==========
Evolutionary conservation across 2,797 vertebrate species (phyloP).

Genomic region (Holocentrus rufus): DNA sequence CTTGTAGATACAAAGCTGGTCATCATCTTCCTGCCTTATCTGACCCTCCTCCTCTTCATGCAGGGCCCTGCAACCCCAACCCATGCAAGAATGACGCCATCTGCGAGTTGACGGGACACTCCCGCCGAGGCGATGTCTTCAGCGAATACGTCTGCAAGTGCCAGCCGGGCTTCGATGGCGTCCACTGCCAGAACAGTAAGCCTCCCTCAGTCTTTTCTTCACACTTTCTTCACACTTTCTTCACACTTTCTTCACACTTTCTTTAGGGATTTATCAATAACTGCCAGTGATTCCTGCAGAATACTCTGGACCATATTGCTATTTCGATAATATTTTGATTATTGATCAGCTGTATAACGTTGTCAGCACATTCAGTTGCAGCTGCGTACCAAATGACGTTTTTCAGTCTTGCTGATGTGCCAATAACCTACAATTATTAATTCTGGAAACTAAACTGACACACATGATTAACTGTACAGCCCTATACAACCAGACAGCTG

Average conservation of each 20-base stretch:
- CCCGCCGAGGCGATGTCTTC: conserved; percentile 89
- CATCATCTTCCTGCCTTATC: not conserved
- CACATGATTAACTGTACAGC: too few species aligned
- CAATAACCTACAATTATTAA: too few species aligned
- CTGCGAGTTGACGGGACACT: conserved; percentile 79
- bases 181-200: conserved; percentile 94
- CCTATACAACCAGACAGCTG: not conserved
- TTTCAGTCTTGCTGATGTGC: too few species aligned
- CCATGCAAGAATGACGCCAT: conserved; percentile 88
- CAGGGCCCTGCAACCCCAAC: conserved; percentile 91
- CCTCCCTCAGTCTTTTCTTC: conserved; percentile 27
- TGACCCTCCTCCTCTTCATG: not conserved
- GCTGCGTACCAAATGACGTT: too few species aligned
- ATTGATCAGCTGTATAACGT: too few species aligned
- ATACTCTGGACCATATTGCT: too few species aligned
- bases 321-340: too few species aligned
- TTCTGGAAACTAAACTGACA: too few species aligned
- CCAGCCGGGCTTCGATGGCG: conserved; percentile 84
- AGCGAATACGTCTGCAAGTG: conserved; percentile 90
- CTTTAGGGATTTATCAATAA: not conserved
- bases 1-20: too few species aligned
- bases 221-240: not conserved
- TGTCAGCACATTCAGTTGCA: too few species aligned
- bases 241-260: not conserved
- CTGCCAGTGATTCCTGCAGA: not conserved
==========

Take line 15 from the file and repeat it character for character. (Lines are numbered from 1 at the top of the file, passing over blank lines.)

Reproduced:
- TGACCCTCCTCCTCTTCATG: not conserved